Selenium testing workflow with WebdriverIO

This was my goal — to run a single command (say npm test) which would install necessary Selenium drivers, fire up Selenium and HTTP servers, run integration tests (with Mocha), and finally close both servers. I didn’t find a straightforward tutorial for this, so here’s my own.

For this quick tutorial, I’m going to use:

Let’s say we have a test directory which contains everything we need — tests, fixtures and all necessary assets.

Tasks

We’ll start with a basic gulpfile.js:

var gulp = require('gulp');
var browserSync = require('browser-sync');

gulp.task('serve:test', function (done) {
  browserSync({
    logLevel: 'silent',
    notify: false,
    open: false,
    port: 9000,
    server: {
      baseDir: ['test']
    },
    ui: false
  }, done);
});

BrowserSync has ton of awesome features, but for testing purposes we can turn off most of them. So why did I choose BrowserSync if I’m not using any of its fancy features? Out of convenience, I guess, I’m already using it for development so no need for another dependency.

Next, the done callback is necessary, otherwise we don’t know when the server started. Our tests must not run before we have a server running.

Now we need to install Selenium drivers:

var gulp = require('gulp');
var browserSync = require('browser-sync');
var selenium = require('selenium-standalone');

// ...

gulp.task('selenium', function (done) {
  selenium.install({
    logger: function (message) { }
  }, done);
});

This will install the latest Chromedriver by default. See the docs to see how to customize which drivers are installed.

After installing drivers we can start the server:

var gulp = require('gulp');
var browserSync = require('browser-sync');
var selenium = require('selenium-standalone');

// ...

gulp.task('selenium', function (done) {
  selenium.install({
    logger: function (message) { }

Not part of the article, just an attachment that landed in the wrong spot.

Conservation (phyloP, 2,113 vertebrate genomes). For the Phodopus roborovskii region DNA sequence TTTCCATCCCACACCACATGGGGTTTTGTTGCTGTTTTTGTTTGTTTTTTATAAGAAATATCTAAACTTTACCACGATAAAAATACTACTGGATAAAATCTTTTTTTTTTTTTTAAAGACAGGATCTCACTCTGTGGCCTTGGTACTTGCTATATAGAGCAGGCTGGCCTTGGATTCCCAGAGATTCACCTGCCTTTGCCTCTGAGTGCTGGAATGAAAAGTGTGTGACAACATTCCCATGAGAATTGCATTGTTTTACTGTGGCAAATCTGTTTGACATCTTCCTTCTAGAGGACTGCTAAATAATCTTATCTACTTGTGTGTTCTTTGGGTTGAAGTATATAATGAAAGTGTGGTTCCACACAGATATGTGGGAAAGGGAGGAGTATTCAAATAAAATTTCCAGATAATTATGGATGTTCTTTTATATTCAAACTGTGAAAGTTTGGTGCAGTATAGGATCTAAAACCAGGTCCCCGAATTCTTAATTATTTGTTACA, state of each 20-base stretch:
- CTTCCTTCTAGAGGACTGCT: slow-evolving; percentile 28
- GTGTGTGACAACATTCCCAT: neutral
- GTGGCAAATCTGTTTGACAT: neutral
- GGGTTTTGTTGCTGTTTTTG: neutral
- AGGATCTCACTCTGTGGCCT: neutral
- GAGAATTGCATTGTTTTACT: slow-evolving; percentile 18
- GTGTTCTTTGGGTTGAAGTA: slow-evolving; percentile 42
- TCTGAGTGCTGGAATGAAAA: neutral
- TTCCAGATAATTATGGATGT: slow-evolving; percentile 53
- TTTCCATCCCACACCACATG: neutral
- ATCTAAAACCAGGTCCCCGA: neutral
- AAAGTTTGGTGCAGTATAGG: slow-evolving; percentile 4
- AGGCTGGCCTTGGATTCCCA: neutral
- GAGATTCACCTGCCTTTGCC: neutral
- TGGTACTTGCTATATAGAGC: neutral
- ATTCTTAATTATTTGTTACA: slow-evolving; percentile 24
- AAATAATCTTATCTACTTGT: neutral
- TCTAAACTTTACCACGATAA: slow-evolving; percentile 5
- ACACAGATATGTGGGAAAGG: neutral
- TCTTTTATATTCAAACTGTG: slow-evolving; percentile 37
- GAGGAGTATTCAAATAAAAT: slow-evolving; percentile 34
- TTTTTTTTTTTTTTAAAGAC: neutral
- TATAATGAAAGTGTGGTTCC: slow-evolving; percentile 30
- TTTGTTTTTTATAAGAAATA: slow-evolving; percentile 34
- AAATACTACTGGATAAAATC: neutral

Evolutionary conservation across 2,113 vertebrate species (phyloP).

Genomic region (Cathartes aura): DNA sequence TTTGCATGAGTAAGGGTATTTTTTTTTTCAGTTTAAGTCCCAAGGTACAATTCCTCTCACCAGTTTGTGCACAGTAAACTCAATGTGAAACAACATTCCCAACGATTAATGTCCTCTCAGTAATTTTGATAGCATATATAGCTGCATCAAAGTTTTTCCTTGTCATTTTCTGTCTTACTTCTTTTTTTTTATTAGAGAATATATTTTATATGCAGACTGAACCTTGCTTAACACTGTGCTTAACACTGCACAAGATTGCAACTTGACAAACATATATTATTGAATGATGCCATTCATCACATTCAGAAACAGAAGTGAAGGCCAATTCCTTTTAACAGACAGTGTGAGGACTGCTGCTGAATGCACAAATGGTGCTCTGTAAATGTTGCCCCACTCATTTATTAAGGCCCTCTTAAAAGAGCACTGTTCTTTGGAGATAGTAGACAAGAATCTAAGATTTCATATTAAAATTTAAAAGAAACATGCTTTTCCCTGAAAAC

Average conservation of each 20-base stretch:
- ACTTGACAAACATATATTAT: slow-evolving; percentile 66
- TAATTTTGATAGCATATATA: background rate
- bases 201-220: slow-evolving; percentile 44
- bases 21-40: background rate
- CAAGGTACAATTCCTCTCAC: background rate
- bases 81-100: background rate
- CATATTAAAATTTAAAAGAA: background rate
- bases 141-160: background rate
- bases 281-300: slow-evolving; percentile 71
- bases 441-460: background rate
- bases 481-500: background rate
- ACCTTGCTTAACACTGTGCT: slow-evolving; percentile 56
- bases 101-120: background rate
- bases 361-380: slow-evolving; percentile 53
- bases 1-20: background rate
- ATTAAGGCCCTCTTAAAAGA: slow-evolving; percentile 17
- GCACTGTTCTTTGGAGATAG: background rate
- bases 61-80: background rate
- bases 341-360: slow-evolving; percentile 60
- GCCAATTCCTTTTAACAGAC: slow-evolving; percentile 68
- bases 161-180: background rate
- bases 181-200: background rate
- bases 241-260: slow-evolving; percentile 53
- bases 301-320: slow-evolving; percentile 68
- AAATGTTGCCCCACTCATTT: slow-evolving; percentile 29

}, function (err) {
    if (err) return done(err);

    selenium.start(function (err, child) {
      if (err) return done(err);
      selenium.child = child;
      done();
    });
  });
});
  • Same as with .install(), you can pass the map of drivers to run (as the first argument).
  • We’re saving the process child so we can .kill() it later. Sorry, that came out wrong.

Now we can run our integration tests, using gulp-mocha. The task should depend both on serve:test and selenium. The order doesn’t matter, so we can run them in parallel:

var gulp = require('gulp');
var browserSync = require('browser-sync');
var selenium = require('selenium-standalone');
var mocha = require('gulp-mocha');

// ...

gulp.task('integration', ['serve:test', 'selenium'], function () {
  return gulp.src('test/spec/**/*.js', {read: false})
    .pipe(mocha());
});

We will put our tests in the spec directory.

The last thing that we need to do is shut down BrowserSync and selenium-standalone when we’re done running our tests:

var gulp = require('gulp');
var browserSync = require('browser-sync');
var selenium = require('selenium-standalone');
var mocha = require('gulp-mocha');

// ...

gulp.task('test', ['integration'], function () {
  selenium.child.kill();
  browserSync.exit();
});

See what I meant by kill() the child? I bet you feel really silly now.

Here’s the complete gulpfile.js:

var gulp = require('gulp');
var browserSync = require('browser-sync');
var selenium = require('selenium-standalone');
var mocha = require('gulp-mocha');

gulp.task('serve:test', function (done) {
  browserSync({
    logLevel: 'silent',
    notify: false,
    open: false,
    port: 9000,
    server: {
      baseDir: ['test']
    },
    ui: false
  }, done);
});

gulp.task('selenium', function (done) {
  selenium.install({
    logger: function (message) { }
  }, function (err) {
    if (err) return done(err);

    selenium.start(function (err, child) {
      if (err) return done(err);
      selenium.child = child;
      done();
    });
  });
});

gulp.task('integration', ['serve:test', 'selenium'], function () {
  return gulp.src('test/spec/**/*.js', {read: false})
    .pipe(mocha());
});

gulp.task('test', ['integration'], function () {
  selenium.child.kill();
  browserSync.exit();
});

Now we can run our tests with gulp test. Though if we add this to our package.json: